Interview With Healthy Eating Specialist

Want to have more energy, look better and lose weight?  It all starts with what you put into your body!  I have been taking nutritious cooking classes/lessons from our local Whole Foods Healthy Eating Specialist Genevieve recently and have come to really admire and respect her.  I thought her story was a great one to share and her outlook on food is one we can all relate with.  Each lesson she creates these amazing and filling dishes from all real, whole plant foods.  Nothing artificial, no animal products, gluten or soy and each dish is….heavenly.  But the best part is you feel great after!  If you subscribe to our Facebook page https://www.facebook.com/Stepsinstilettoscom you can see some of her dishes and recipes!

1. When did you decide to go plant-strong in your diet?
 I decided to adopt a plant-based diet originally stemming from health reasons after graduating High School. Being almost 245 pounds, and eating a diet high in processed snacks and fast food, I was literally sick and tired of feeling sick and tired. I started off slowly becoming more mindful of the types of foods I was eating, decreasing the amount of refined carbohydrates, and choosing leaner meats, beans, and whole grains. After several months, I felt great and had lost about 50 pounds,  and it was then that I decided to go vegetarian as I had lowered my consumption of animal proteins to the point that I no longer craved, nor felt I needed them in my diet. About a year after becoming a vegetarian, I decided to dive into a vegan diet, and have been following one for the past 4 ½ years. Whilst it was hard at the beginning, especially coming from a large Italian family who adores food of all sorts, I have finally found a stable ground with the foods I consume and my feeling of overall wellbeing.
2. What was the transition period like?
My initial transition from eating lean animal proteins, such as chicken and fish became less and less frequent, as when I did eat it, I would have nausea and digestive discomfort. I was eating it so rarely that my body’s chemistry had adjusted and so, not ever really feeling the “need” to eat meat, I simply left it out. Becoming a vegetarian was a bit overwhelming at first, especially coming from a large Italian family who adores food, and friends who thought inviting me out to dinner was a no-go. I fell into the trap of the highly processed meat analogues, and the addictive General Tso’s “Chicken” they sell at my work, but didn’t ever feel any better. It wasn’t until I realized that although I was no longer eating meat, I was simply replacing it with vegan junk-food. It is then I adopted a more whole-foods approach, instead of trying to replicate the meat I was leaving out, I focused on what I could add in. Seitan and “chicken-less” nuggets were no longer my source of protein, instead I combined whole grains and beans, as well as a never ending array of vegetables and fruits. Whilst this took some time, I have finally come to a point where I am flexible in the types of foods and cuisines I eat, and have learned to loosen up and realize that no one is perfect. I feel the biggest eye opener for me on this journey is that we are all human, and no matter how hard you try, you are going to have slips every now and again that are out of your control, and that is okay.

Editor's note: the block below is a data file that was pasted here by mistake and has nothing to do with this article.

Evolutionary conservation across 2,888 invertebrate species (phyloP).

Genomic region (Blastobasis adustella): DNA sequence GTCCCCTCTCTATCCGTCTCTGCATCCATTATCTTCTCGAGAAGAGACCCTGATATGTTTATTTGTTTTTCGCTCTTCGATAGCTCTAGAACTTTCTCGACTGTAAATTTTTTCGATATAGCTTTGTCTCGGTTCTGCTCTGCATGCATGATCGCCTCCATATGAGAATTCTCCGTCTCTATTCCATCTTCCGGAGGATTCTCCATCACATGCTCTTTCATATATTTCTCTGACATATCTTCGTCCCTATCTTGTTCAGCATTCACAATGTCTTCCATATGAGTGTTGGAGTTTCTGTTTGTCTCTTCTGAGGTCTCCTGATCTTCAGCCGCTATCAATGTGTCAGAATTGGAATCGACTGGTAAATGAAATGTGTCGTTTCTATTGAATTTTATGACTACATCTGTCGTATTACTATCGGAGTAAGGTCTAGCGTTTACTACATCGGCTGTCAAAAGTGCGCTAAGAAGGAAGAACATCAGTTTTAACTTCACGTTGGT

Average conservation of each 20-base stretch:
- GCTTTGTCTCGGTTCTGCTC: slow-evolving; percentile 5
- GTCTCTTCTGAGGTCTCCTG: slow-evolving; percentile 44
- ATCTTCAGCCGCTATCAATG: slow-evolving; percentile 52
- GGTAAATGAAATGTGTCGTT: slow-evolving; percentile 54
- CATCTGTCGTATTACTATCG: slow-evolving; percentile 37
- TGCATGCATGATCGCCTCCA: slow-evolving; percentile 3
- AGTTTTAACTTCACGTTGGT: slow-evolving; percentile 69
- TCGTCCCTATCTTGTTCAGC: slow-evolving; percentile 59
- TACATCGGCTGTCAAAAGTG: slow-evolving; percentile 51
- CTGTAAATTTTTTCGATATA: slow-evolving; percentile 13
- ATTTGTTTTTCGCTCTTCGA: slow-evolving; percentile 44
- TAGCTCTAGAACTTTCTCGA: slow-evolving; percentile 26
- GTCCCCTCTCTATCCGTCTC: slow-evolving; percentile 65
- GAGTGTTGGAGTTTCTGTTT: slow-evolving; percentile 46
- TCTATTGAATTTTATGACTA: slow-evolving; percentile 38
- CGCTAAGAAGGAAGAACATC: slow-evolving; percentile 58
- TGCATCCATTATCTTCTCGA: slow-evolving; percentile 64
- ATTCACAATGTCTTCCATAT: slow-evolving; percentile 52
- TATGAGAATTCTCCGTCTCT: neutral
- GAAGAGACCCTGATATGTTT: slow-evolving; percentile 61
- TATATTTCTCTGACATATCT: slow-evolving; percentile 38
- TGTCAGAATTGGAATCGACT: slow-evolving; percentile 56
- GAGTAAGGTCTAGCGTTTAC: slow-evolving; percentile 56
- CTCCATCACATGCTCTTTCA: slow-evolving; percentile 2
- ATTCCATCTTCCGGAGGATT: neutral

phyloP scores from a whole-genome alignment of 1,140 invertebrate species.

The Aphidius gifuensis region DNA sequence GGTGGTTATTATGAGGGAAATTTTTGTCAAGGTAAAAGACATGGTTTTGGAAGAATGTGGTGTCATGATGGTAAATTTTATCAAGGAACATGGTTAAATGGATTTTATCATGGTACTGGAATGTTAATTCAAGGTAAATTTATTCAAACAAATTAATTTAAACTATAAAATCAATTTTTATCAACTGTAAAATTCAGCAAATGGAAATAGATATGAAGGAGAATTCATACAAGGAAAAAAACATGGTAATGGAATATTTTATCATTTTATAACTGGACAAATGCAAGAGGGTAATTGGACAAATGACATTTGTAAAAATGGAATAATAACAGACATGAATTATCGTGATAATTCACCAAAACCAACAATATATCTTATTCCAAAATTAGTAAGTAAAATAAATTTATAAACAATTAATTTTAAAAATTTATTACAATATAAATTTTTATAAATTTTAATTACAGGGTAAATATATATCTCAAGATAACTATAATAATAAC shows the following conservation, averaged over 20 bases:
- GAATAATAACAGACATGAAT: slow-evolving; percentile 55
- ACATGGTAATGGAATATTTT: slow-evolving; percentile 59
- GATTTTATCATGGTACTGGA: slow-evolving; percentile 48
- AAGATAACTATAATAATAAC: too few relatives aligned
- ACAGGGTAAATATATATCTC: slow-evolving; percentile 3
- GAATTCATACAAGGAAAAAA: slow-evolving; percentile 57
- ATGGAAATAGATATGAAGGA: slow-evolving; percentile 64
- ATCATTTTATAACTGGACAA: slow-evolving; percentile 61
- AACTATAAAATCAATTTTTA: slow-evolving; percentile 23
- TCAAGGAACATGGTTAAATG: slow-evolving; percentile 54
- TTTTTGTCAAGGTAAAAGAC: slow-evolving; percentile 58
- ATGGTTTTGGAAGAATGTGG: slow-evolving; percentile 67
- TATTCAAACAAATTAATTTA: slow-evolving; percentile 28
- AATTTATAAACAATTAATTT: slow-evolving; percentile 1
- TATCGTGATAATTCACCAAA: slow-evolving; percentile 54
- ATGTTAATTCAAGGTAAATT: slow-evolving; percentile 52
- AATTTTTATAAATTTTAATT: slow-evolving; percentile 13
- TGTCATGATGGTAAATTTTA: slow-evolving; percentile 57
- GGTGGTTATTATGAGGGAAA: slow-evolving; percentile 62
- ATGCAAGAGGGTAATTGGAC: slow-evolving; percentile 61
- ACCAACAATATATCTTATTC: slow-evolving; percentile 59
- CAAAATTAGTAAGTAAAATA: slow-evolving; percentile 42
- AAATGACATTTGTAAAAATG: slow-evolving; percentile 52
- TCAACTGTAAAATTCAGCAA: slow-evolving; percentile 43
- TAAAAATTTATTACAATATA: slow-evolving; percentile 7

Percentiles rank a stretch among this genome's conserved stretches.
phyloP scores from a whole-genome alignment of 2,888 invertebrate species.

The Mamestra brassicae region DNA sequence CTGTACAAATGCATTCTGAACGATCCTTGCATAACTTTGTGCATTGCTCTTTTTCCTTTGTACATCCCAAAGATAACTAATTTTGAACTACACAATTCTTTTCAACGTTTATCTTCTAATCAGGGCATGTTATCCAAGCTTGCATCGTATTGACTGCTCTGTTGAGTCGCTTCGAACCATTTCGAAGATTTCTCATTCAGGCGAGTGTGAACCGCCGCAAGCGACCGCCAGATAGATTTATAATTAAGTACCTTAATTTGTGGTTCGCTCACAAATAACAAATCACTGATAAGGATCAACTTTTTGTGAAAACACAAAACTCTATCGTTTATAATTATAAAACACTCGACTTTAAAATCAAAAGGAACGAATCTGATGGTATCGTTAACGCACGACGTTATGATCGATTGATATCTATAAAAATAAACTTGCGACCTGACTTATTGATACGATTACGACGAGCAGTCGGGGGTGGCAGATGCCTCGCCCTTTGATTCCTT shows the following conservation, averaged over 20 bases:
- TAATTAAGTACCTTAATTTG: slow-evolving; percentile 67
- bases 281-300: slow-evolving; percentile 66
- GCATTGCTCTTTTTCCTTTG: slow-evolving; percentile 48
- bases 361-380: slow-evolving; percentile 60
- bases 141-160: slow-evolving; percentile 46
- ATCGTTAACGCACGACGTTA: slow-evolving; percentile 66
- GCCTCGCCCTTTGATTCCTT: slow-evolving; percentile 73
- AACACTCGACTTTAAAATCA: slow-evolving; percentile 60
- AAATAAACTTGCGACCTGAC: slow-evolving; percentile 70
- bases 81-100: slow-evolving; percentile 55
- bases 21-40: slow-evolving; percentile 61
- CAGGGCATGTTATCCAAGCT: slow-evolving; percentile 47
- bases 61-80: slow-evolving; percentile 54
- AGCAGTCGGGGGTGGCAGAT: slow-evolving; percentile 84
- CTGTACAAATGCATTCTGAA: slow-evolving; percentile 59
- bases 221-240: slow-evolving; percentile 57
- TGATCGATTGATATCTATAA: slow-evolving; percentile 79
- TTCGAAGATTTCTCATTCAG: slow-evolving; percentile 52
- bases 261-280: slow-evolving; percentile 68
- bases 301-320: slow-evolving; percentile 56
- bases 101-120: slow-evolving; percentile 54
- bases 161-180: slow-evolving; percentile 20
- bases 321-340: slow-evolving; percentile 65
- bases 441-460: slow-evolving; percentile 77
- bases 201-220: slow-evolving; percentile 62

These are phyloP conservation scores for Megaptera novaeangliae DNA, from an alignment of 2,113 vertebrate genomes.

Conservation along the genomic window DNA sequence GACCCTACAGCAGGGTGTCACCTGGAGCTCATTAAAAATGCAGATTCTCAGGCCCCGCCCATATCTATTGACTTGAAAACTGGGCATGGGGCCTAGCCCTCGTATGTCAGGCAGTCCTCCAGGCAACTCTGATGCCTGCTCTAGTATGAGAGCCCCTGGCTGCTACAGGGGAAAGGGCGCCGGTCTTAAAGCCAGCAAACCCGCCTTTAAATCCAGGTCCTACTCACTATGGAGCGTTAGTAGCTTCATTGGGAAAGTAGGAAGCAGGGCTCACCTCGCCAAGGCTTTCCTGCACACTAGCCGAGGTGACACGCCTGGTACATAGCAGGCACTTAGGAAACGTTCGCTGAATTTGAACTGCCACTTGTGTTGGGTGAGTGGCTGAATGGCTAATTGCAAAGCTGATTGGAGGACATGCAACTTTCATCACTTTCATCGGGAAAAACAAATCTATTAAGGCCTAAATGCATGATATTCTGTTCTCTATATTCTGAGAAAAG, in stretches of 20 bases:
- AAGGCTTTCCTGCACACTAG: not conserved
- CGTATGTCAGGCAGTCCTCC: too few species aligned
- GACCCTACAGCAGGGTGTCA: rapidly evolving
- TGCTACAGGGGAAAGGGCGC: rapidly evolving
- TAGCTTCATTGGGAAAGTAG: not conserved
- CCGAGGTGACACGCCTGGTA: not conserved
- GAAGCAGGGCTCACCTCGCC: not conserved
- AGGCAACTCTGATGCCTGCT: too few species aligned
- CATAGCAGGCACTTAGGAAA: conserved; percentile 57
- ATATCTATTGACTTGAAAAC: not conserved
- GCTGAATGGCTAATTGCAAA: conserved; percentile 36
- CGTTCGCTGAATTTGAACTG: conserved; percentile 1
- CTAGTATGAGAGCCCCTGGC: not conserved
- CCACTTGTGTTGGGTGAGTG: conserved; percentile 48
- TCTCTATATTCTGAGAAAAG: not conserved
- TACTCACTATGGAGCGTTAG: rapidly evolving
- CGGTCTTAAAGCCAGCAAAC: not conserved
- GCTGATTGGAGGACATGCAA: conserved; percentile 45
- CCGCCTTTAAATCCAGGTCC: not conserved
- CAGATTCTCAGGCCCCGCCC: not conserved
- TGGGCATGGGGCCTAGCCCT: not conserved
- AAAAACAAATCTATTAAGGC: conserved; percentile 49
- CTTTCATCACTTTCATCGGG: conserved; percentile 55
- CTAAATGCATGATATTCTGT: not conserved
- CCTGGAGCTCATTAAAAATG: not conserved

3. What is 1 thing you wish every American would do?
 I honestly just wish that people were more conscious about the types and quality of foods they put into their bodies. Our bodies are our temples, and  if we fill them with junk, then junk is what we shall receive. My approach towards spreading a plant-strong diet, is to never slap anyone on their hands for eating this or indulging in that, instead I act as a constant source of support. I love to think outside of the box, and reel people in with simple recipes that are not only delicious but nutritious as well. To be honest, it does take a little bit of time and effort, but in the long run, you have to remember it is for your health and well-being. Knowing how the food you are feeding yourself and your family was raised/grown is one step, as is rethinking your plates to incorporate more plant based foods, whole grains, and beans/nuts/seeds. 
4. What are your major tips for staying healthy? 
 My biggest tip is to attempt to eat a rainbow of foods each day. A lot of times, when people start a new “diet,” they live in a state of restriction, completely cutting out specific nutrients or food groups. This is not the way to approach any long-lasting change, so instead, trying to make smaller, more impactful changes and goals, I feel leads to the biggest successes. Whether it be cooking a new-to-you grain each week, or trying to eat a green salad each day, I find people have the most success when their goals are attainable and feasible for their day-to-day schedules.
5. Where do you see yourself in the future?
 I am working on attaining my degree in Nutrition and Dietetics, but honestly feel that my experience with Whole Foods has been quite a blessing. I see myself continuing to grow with the Health Starts Here program, and one day would love to open up my own health/wellness café/clinic, but that is still sometime down the road.
Thanks Genevieve for making eating healthy fun and delicious! Looking forward to learning more from you!

 

 

 

 

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